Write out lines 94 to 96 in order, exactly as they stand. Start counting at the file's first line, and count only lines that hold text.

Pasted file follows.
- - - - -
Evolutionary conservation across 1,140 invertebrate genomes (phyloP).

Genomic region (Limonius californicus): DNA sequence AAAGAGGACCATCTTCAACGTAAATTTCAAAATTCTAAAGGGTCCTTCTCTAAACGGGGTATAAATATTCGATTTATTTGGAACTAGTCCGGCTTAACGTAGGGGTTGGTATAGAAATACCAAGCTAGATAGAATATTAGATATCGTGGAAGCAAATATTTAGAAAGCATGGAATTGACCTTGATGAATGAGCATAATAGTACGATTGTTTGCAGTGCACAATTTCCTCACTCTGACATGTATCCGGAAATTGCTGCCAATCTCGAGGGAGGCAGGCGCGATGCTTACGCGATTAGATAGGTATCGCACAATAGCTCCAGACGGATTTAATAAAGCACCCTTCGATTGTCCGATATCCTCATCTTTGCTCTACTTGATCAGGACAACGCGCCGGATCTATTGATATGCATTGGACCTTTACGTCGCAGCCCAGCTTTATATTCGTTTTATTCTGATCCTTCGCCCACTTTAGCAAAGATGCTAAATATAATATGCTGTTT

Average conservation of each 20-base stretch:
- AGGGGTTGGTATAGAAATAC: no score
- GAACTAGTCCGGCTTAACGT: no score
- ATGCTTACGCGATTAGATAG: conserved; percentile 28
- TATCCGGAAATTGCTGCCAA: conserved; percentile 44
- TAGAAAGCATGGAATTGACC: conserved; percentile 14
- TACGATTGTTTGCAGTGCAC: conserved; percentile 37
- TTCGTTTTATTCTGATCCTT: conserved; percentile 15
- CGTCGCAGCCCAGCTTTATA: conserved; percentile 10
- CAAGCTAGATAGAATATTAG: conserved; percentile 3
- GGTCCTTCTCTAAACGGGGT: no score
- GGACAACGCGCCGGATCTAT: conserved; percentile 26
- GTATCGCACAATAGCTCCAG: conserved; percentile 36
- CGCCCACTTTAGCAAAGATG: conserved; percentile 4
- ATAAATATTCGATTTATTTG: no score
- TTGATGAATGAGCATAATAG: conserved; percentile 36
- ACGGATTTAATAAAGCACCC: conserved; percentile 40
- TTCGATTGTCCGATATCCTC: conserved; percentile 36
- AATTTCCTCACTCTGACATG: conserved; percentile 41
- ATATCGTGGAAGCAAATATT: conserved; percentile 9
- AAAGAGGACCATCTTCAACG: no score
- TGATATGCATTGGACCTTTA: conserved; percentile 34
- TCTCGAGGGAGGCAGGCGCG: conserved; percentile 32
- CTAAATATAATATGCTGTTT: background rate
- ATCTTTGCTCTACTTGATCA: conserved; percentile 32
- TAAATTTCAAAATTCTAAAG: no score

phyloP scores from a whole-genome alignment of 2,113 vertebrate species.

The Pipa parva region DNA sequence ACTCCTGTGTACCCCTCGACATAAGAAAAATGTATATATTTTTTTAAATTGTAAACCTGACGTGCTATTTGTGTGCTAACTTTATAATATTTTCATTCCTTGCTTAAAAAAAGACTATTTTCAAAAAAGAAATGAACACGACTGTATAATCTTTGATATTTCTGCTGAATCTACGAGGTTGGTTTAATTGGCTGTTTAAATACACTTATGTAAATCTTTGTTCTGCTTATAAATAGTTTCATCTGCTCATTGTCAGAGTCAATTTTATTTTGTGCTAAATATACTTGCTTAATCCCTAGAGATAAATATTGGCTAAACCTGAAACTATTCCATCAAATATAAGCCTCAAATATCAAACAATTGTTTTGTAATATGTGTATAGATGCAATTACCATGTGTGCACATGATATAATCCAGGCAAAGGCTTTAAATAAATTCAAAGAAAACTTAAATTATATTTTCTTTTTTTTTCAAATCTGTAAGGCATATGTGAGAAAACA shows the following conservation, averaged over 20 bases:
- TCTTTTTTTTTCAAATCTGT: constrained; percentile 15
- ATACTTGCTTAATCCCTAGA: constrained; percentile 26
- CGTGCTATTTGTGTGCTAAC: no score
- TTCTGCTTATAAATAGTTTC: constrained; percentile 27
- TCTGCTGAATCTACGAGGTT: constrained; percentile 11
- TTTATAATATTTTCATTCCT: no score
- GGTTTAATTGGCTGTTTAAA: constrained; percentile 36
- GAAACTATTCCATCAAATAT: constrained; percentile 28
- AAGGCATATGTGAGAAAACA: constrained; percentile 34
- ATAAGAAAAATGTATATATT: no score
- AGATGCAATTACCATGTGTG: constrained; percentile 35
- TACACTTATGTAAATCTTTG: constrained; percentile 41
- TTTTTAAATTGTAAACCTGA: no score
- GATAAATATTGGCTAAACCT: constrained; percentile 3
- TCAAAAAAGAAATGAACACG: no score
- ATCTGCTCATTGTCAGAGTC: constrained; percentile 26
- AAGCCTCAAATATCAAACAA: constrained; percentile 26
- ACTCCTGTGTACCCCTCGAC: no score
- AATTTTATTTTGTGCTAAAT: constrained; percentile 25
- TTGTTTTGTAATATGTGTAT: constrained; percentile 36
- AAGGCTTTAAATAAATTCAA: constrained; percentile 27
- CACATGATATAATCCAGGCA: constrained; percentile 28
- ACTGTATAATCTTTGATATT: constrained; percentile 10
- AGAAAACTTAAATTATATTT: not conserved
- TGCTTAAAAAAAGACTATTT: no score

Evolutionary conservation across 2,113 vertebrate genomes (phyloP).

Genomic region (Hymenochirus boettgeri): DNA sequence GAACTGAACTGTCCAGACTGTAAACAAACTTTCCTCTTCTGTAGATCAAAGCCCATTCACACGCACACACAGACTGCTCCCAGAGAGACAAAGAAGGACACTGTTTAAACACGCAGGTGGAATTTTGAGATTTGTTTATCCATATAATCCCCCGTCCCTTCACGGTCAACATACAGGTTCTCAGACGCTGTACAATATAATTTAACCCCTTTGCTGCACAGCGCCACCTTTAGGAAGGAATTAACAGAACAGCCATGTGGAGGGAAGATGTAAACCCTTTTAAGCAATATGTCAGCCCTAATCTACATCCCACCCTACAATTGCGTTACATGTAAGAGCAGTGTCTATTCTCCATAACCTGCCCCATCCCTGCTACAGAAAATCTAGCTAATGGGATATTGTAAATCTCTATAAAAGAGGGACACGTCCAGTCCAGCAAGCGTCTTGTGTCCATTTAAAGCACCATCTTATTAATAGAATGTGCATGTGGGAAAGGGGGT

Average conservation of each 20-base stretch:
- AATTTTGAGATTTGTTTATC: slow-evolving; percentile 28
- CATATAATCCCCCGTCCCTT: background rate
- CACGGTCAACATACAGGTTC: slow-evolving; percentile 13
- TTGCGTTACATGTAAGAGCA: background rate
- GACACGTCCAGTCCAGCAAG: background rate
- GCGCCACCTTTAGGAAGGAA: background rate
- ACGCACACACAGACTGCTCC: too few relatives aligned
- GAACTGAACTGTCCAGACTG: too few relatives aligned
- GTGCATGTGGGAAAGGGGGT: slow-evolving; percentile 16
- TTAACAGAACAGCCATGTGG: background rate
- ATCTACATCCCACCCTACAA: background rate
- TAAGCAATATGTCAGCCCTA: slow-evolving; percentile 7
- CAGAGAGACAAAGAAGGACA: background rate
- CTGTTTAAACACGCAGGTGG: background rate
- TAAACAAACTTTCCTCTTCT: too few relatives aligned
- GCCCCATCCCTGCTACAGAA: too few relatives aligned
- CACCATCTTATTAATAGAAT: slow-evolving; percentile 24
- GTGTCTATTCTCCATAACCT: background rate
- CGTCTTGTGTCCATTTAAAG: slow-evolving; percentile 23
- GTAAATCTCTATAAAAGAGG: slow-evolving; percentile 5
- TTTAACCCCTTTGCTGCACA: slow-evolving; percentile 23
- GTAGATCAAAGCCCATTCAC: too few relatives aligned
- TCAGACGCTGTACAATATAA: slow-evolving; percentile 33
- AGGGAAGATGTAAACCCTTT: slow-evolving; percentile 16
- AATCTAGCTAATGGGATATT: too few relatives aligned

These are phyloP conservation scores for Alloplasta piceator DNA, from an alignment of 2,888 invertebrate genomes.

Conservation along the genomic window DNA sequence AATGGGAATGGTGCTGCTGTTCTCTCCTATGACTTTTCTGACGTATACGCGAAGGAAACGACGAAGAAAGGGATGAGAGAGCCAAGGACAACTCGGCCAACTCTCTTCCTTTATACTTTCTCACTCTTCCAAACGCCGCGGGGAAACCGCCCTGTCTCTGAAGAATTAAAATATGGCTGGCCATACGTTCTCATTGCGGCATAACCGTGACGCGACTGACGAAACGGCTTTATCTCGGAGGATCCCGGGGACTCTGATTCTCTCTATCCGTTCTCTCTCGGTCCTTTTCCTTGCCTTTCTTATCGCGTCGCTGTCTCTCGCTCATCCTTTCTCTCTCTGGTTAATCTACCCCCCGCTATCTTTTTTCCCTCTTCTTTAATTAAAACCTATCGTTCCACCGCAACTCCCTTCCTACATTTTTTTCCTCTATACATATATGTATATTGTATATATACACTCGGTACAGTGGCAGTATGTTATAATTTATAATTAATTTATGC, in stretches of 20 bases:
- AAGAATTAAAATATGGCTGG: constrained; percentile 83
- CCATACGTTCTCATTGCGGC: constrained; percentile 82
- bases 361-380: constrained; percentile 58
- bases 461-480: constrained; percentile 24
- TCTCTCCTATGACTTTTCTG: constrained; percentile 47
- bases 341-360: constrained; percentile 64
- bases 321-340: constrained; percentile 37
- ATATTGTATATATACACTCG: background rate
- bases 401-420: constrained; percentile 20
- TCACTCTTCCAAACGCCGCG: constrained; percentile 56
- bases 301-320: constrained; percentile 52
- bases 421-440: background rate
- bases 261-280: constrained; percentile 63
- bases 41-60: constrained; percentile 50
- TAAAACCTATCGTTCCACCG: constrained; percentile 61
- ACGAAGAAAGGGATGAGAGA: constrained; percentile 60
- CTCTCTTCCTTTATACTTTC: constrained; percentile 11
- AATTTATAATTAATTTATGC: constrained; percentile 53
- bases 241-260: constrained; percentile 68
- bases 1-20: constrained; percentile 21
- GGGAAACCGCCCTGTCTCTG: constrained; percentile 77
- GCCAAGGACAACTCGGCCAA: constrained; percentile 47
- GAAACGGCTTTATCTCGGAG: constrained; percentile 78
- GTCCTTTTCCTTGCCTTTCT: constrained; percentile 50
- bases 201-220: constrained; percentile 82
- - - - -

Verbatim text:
- bases 401-420: constrained; percentile 20
- TCACTCTTCCAAACGCCGCG: constrained; percentile 56
- bases 301-320: constrained; percentile 52